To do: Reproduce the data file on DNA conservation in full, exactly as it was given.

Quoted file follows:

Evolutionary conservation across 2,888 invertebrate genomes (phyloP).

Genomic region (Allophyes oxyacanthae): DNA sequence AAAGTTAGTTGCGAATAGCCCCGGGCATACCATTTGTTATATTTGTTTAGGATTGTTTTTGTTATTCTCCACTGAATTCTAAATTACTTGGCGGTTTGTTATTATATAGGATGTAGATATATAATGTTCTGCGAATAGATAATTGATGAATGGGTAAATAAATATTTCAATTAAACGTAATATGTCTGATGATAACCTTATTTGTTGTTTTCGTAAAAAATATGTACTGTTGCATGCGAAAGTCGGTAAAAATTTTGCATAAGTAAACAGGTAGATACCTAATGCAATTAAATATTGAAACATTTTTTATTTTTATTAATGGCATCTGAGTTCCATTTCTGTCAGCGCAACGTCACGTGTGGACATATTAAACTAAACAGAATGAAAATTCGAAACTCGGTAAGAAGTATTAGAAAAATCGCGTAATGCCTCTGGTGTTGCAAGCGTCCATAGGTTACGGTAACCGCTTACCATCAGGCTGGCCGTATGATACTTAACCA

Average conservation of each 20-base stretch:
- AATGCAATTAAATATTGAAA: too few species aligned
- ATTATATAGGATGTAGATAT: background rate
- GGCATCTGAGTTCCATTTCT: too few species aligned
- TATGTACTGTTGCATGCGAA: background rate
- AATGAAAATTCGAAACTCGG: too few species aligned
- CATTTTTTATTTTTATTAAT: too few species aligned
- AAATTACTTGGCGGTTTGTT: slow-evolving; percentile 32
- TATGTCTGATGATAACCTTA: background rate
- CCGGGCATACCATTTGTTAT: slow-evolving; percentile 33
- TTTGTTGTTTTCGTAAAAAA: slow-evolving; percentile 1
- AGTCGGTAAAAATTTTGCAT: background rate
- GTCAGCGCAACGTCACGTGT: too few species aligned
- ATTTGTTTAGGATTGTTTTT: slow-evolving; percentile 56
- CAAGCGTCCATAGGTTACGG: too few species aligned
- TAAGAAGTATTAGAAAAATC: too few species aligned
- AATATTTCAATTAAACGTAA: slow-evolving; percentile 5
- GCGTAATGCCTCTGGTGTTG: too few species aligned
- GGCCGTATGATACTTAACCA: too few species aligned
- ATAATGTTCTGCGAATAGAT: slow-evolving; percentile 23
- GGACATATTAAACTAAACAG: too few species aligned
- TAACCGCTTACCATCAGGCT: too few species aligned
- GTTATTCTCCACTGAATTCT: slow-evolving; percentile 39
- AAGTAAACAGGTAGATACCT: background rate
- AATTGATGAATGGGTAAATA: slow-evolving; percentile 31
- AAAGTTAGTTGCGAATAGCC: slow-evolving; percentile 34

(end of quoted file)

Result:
Evolutionary conservation across 2,888 invertebrate genomes (phyloP).

Genomic region (Allophyes oxyacanthae): DNA sequence AAAGTTAGTTGCGAATAGCCCCGGGCATACCATTTGTTATATTTGTTTAGGATTGTTTTTGTTATTCTCCACTGAATTCTAAATTACTTGGCGGTTTGTTATTATATAGGATGTAGATATATAATGTTCTGCGAATAGATAATTGATGAATGGGTAAATAAATATTTCAATTAAACGTAATATGTCTGATGATAACCTTATTTGTTGTTTTCGTAAAAAATATGTACTGTTGCATGCGAAAGTCGGTAAAAATTTTGCATAAGTAAACAGGTAGATACCTAATGCAATTAAATATTGAAACATTTTTTATTTTTATTAATGGCATCTGAGTTCCATTTCTGTCAGCGCAACGTCACGTGTGGACATATTAAACTAAACAGAATGAAAATTCGAAACTCGGTAAGAAGTATTAGAAAAATCGCGTAATGCCTCTGGTGTTGCAAGCGTCCATAGGTTACGGTAACCGCTTACCATCAGGCTGGCCGTATGATACTTAACCA

Average conservation of each 20-base stretch:
- AATGCAATTAAATATTGAAA: too few species aligned
- ATTATATAGGATGTAGATAT: background rate
- GGCATCTGAGTTCCATTTCT: too few species aligned
- TATGTACTGTTGCATGCGAA: background rate
- AATGAAAATTCGAAACTCGG: too few species aligned
- CATTTTTTATTTTTATTAAT: too few species aligned
- AAATTACTTGGCGGTTTGTT: slow-evolving; percentile 32
- TATGTCTGATGATAACCTTA: background rate
- CCGGGCATACCATTTGTTAT: slow-evolving; percentile 33
- TTTGTTGTTTTCGTAAAAAA: slow-evolving; percentile 1
- AGTCGGTAAAAATTTTGCAT: background rate
- GTCAGCGCAACGTCACGTGT: too few species aligned
- ATTTGTTTAGGATTGTTTTT: slow-evolving; percentile 56
- CAAGCGTCCATAGGTTACGG: too few species aligned
- TAAGAAGTATTAGAAAAATC: too few species aligned
- AATATTTCAATTAAACGTAA: slow-evolving; percentile 5
- GCGTAATGCCTCTGGTGTTG: too few species aligned
- GGCCGTATGATACTTAACCA: too few species aligned
- ATAATGTTCTGCGAATAGAT: slow-evolving; percentile 23
- GGACATATTAAACTAAACAG: too few species aligned
- TAACCGCTTACCATCAGGCT: too few species aligned
- GTTATTCTCCACTGAATTCT: slow-evolving; percentile 39
- AAGTAAACAGGTAGATACCT: background rate
- AATTGATGAATGGGTAAATA: slow-evolving; percentile 31
- AAAGTTAGTTGCGAATAGCC: slow-evolving; percentile 34